SARANAC LAKE - If Thursday's party at the Petrova School is any indication of how the Adirondack Farm to School Initiative will be received in the near future, area students will be eating a lot healthier with local farms paving the way.
A goal of the newly-formed Adirondack Farm to School Initiative is to provide students with better diets that include more locally raised food. The public was invited to literally get a taste of what school cafeterias in the area should begin to look like at lunch time as the Petrova elementary and middle schools hosted a late afternoon event that featured healthy local food, educational displays, music and even farm animals.
During the two-hour event, parents, teachers, and students ranging from elementary through high school age, as well as other members of the community were able to sample a wide array of food. And with scores of people attending the party, the cafeteria line snaked well out into the hall as visitors waited to give the food a try.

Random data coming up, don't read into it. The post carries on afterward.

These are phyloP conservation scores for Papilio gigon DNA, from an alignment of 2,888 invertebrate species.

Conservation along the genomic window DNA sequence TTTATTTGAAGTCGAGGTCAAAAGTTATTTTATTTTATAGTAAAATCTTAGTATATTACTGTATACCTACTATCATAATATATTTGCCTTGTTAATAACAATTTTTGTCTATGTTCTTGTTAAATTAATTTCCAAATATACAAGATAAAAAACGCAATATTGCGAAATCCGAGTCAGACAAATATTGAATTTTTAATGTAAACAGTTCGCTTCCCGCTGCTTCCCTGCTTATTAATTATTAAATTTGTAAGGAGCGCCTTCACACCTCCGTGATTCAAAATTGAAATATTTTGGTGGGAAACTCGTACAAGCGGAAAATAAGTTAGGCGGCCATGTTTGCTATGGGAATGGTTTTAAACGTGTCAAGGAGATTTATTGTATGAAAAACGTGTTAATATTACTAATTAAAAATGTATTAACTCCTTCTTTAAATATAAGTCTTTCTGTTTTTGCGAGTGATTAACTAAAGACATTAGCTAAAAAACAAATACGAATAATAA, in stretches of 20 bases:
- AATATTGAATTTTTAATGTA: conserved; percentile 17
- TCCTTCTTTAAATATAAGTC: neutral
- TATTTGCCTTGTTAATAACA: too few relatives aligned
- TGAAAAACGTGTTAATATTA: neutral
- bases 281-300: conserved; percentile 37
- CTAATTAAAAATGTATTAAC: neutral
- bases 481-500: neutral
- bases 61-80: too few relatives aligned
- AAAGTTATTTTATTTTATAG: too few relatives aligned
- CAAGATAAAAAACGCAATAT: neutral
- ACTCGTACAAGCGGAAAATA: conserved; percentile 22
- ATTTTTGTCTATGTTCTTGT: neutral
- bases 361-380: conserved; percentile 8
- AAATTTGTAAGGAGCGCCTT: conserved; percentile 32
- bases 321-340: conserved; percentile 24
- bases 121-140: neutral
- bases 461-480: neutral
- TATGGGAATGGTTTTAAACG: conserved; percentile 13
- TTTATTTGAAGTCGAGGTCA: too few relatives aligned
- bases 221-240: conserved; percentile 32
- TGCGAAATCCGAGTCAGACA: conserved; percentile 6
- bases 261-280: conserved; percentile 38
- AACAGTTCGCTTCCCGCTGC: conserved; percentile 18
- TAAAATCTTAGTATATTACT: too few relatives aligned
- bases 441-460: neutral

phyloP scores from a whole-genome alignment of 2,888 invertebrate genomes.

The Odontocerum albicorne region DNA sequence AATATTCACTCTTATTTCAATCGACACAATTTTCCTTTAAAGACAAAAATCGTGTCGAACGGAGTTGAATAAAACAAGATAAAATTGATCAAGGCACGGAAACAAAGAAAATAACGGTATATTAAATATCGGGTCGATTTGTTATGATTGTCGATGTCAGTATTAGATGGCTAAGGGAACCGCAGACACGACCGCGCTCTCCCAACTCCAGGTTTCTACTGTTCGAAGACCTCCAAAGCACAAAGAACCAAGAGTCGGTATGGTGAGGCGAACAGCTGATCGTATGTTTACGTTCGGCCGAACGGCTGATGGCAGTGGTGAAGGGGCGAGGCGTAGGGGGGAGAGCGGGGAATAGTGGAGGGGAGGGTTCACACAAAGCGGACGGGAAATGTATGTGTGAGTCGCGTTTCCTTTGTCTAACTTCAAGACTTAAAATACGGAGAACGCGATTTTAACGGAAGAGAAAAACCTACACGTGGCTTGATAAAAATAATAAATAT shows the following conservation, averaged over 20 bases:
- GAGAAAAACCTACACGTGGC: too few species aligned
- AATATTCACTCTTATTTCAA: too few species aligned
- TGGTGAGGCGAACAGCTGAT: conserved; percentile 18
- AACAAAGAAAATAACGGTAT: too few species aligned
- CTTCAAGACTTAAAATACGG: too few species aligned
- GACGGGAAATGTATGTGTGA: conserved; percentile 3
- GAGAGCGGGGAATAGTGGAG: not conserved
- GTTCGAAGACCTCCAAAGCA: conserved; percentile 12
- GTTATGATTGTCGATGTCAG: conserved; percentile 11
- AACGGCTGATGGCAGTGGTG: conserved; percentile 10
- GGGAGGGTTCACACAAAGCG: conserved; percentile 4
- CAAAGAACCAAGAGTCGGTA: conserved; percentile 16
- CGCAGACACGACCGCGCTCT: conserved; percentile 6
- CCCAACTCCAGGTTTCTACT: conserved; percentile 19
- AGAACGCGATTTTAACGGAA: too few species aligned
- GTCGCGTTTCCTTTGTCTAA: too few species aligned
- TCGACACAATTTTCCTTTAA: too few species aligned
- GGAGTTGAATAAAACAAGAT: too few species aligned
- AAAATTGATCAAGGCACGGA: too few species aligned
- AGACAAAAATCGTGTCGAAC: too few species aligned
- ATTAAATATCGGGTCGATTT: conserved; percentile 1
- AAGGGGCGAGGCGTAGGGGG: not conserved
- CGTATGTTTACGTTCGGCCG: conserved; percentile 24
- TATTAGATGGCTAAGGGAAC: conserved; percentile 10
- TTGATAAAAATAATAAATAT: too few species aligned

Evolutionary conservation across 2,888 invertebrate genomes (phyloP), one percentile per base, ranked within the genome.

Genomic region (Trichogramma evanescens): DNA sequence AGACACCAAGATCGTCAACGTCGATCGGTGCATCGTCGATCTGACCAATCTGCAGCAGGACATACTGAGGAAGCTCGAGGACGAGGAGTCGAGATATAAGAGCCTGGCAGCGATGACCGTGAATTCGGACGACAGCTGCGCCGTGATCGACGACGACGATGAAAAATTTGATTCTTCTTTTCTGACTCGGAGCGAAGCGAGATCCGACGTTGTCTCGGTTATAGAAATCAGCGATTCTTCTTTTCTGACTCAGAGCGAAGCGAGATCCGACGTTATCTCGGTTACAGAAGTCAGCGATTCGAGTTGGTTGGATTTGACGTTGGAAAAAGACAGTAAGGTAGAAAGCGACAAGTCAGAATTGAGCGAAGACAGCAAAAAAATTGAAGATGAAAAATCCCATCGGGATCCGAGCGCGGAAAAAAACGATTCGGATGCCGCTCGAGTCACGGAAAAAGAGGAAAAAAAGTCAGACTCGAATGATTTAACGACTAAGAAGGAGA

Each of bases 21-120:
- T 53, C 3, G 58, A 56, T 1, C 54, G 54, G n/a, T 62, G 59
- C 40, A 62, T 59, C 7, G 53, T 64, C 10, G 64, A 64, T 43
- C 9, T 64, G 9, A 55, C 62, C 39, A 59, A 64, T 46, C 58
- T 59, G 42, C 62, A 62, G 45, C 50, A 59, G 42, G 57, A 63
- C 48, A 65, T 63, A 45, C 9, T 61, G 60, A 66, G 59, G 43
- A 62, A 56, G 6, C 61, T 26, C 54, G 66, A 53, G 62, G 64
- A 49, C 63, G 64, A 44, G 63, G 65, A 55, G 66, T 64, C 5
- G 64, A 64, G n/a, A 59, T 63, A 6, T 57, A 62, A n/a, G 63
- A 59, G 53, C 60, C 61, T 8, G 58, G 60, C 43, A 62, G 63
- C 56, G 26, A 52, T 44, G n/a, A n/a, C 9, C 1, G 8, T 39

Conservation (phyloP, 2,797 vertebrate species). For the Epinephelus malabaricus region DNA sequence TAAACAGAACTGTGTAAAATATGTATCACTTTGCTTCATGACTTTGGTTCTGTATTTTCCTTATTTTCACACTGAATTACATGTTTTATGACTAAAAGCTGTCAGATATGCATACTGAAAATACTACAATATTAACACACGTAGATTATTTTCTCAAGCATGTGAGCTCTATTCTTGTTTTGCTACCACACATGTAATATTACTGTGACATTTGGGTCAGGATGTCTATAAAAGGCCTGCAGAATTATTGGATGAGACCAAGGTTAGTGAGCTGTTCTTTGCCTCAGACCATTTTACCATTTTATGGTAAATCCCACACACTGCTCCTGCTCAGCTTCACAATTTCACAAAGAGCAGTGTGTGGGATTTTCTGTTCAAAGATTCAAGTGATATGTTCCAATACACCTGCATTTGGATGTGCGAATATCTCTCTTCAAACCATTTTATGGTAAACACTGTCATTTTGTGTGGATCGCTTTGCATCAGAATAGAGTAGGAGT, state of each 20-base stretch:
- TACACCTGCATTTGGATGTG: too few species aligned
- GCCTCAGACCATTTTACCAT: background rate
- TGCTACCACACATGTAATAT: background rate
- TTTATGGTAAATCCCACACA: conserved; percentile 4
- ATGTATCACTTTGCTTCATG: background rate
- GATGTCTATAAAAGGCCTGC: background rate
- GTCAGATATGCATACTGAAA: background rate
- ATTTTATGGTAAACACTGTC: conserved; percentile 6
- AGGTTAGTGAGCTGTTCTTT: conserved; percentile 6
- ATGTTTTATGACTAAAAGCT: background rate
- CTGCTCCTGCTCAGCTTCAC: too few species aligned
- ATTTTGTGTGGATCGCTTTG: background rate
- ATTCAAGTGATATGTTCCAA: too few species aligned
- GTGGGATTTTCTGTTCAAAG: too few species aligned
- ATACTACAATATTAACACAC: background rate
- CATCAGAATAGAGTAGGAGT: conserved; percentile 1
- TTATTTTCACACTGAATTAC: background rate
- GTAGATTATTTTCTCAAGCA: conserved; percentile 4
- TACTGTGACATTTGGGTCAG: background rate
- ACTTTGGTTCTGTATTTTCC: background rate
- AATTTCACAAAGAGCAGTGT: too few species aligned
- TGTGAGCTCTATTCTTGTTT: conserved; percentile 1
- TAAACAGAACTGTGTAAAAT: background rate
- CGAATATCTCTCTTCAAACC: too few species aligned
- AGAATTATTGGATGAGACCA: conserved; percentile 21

From the right, Saranac Lake students Ellen Miner, Stevie Phelabaum, Louisa Hameline and Ivy Huber display one of their creations made from locally grown vegetables at Thursday’s event.
(Enterprise photo — Lou Reuter)
Every state in the nation now has local Farm to School programs that serve more than 12,000 schools across the United States. The Adirondack Farm to School Initiative includes a committee led by Ruth Pino of Paul Smiths. She is a registered dietician, the food service director of the Saranac Lake School District and a menu consultant for the Lake Placid Central School District. The other members of the committee include area farmers, teachers and parents.
Schools in Lake Placid, Keene and the North Country School are also involved in the Adirondack Farm to School Initiative.